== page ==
A highly educated, self-important university professor found himself sitting next to an elderly farmer on a long airline flight. The professor had a very high IQ and was used to being the smartest person in the room, so in his arrogance he decided to have a little bit of fun at the farmer’s expense. He proposed a game in which he’d ask the farmer a question, and if he couldn’t answer it correctly, the farmer would have to pay him $5. Then it would be the farmer’s turn to ask a question, and if the professor couldn’t answer it correctly, he’d have to pay him $500—which seemed fair, because of his far greater education and intelligence. The farmer agreed, and so the professor asked him, “How far is it from the earth to the moon?” The farmer silently reached into his billfold, took out a $5 bill, and handed it to the professor, who smiled in smug satisfaction and said, “All right, my good fellow; now it’s your turn to ask me something.” The elderly farmer said, “Here’s my question. What goes up a hill with three legs, and comes down with four?” The arrogant professor was stunned into silence. Over the next half hour he wracked his brain, struggled with the question, and even tried researching the answer on his laptop, to no avail; he also called several of his colleagues at the university, but they too were stumped. All the while the farmer leaned back, closed his eyes, and took a nap. Finally the professor awakened him, handed him $500, and ruefully admitted, “All right, you got me—so what does go up a hill with three legs and come back down with four?” The farmer took out another $5 bill, handed it to the professor while saying “I have no idea,” and went back to sleep (Fr. Joe Robinson, Guiding Light: Centered in Christ, Year C, p. 140). We all enjoy seeing a vain, arrogant person tripped up by someone he considers far inferior to himself, but this theme is about much more than a story in which the tables are turned. Jesus warns us that pride can easily be our spiritual undoing; only those who strive for humility can be sure of having a place in God’s Kingdom.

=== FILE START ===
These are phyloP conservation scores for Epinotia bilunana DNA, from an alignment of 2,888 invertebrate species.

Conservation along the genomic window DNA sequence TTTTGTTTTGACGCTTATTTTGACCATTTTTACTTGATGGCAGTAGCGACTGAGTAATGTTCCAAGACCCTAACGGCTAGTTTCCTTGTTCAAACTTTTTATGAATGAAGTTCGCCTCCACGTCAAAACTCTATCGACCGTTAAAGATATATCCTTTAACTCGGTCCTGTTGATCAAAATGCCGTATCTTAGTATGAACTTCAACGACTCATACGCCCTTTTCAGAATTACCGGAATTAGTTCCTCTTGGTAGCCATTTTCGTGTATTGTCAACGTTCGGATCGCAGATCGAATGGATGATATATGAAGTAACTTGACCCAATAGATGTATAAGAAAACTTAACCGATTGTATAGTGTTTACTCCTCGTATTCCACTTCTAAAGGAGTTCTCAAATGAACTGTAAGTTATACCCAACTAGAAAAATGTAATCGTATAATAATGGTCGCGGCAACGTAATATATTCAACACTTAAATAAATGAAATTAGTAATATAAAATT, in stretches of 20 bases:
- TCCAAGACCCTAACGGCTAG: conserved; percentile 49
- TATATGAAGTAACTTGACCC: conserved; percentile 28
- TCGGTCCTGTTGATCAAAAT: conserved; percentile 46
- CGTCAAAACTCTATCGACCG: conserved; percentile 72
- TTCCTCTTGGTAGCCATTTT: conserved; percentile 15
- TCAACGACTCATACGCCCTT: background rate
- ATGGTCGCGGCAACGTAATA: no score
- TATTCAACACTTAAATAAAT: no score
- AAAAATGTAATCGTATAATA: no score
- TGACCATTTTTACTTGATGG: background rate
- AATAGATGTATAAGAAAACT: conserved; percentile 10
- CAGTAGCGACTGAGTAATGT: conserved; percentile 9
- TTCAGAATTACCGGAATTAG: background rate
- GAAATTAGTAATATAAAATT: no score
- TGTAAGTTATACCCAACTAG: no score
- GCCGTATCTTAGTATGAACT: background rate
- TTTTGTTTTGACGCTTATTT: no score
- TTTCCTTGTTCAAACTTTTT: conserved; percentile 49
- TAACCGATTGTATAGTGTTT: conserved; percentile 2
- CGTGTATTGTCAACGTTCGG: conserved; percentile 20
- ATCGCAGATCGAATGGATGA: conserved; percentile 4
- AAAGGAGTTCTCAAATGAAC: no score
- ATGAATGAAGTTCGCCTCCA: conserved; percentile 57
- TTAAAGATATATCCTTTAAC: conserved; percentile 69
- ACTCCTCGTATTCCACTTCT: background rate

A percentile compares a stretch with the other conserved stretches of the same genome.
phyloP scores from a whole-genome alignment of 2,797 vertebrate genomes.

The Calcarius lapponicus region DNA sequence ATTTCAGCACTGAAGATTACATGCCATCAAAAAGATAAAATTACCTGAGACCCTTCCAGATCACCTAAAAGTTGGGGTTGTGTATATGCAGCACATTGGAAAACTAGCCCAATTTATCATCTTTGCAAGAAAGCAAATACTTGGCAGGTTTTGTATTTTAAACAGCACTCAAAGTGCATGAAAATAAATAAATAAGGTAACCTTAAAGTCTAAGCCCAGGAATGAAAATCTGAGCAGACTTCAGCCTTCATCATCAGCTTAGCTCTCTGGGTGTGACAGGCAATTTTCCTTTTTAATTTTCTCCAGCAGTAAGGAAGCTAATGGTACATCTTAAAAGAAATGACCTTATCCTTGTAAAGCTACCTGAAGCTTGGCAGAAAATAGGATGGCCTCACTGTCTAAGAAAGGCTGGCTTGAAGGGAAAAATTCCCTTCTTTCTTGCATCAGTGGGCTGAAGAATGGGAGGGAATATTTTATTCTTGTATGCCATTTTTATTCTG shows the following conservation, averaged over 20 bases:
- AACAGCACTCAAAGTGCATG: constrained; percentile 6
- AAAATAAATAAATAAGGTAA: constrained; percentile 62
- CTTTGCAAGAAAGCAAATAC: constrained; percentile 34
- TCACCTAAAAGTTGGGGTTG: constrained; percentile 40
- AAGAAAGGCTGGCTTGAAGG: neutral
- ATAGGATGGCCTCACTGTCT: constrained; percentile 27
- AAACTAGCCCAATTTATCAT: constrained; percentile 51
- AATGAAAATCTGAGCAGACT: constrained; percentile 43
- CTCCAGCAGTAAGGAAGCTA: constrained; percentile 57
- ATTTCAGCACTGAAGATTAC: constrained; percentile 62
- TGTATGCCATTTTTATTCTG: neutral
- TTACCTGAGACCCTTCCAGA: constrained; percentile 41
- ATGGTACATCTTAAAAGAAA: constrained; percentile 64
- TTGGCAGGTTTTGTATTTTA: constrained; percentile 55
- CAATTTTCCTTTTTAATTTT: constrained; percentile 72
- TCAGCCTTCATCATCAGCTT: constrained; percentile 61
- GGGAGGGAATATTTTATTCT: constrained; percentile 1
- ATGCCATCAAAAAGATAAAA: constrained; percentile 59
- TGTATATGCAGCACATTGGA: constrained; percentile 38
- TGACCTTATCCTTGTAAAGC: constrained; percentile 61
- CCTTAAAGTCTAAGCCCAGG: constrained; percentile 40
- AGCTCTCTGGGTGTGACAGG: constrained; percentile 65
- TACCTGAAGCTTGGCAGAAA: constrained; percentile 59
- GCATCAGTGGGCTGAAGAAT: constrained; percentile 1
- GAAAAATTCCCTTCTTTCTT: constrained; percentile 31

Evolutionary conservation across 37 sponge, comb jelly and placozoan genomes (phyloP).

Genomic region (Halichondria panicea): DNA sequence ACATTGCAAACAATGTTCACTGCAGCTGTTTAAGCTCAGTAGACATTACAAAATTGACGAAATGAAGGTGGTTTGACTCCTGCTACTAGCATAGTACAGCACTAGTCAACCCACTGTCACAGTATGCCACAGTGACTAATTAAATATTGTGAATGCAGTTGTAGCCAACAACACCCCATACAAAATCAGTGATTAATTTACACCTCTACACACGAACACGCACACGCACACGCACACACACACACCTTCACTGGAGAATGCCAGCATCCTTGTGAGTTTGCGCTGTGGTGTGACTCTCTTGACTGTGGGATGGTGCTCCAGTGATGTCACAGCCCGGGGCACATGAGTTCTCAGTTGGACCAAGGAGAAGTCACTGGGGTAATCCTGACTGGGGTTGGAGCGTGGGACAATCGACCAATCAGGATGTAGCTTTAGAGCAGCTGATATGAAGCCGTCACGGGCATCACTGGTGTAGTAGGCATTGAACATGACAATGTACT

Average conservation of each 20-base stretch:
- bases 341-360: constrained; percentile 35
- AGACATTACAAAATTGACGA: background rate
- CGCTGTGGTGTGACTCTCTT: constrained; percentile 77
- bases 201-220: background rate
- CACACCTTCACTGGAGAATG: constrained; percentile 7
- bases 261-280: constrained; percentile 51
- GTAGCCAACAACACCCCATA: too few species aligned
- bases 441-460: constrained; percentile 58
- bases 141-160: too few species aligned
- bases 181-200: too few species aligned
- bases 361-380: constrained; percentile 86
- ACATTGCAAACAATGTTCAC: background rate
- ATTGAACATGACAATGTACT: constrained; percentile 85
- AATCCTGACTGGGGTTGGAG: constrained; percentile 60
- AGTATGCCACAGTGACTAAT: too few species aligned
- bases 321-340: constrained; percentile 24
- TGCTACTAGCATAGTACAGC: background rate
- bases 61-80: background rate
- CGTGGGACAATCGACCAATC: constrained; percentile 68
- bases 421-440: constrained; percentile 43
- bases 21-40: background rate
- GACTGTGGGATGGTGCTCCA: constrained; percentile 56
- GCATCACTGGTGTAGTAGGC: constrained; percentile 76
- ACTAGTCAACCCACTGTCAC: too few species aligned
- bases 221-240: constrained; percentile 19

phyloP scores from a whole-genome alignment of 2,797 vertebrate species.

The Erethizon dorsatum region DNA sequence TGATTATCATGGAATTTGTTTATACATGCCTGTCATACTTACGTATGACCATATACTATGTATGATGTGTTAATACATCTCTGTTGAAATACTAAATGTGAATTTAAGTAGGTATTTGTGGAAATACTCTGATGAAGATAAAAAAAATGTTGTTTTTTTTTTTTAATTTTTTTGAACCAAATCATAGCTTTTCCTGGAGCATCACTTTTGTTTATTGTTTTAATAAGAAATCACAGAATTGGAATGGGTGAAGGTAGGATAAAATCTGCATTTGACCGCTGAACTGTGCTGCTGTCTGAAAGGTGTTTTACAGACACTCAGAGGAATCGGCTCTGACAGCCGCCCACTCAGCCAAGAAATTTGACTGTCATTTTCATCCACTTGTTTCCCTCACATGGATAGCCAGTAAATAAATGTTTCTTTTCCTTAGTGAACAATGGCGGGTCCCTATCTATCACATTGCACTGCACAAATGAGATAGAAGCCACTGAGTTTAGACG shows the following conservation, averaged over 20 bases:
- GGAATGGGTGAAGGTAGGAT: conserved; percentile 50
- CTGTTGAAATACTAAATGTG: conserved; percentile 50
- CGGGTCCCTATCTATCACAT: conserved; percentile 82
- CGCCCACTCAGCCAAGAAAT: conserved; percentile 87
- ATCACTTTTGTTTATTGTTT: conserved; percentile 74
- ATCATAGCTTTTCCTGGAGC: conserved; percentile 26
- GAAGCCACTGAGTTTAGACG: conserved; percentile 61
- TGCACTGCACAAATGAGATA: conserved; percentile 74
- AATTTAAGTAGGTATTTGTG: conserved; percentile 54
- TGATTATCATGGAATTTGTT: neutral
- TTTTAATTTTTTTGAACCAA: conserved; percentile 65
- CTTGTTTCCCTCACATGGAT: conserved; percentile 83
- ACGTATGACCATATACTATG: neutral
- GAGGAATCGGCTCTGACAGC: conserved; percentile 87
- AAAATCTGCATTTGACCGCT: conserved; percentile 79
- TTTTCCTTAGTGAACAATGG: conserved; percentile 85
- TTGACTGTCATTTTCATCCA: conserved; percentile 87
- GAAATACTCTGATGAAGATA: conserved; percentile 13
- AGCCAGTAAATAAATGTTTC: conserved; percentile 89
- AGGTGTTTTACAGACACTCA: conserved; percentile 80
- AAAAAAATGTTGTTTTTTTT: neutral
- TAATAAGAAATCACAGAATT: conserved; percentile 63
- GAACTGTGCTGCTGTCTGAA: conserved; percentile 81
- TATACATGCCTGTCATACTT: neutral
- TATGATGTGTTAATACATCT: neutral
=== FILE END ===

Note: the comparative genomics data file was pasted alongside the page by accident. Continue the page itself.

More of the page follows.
If we saw God face to face, we wouldn’t dare speak or act as if we were equal to Him; no, we would humbly bow before Him, fully conscious of our sins and our unworthiness. The readings for the 22nd Sunday in Ordinary Time tell us that we must also exercise humility in our relationships with other people. The Book of Sirach (3:17-18, 20, 28-29) instructs us that if we conduct our affairs with humility, we will be loved and respected while winning God’s favor, and in the Gospel of Luke (14:1, 7-14), Jesus advises us that by seeking a lower place, we’ll avoid unnecessary humiliation and may even be raised up to a more important place. If we seek to honor God and serve other people, we don’t need to worry about our status or gaining a favorable reputation—those things will take care of themselves. The Letter to the Hebrews (12:18-19, 22-24) tells us that the only way of approaching Mount Zion, the heavenly Jerusalem, and the royal court of God our Creator, filled with angels and saints, is through Jesus Christ—and because He humbled Himself to fulfill His mission, we too must master our natural human pride and instead strive for perfect humility.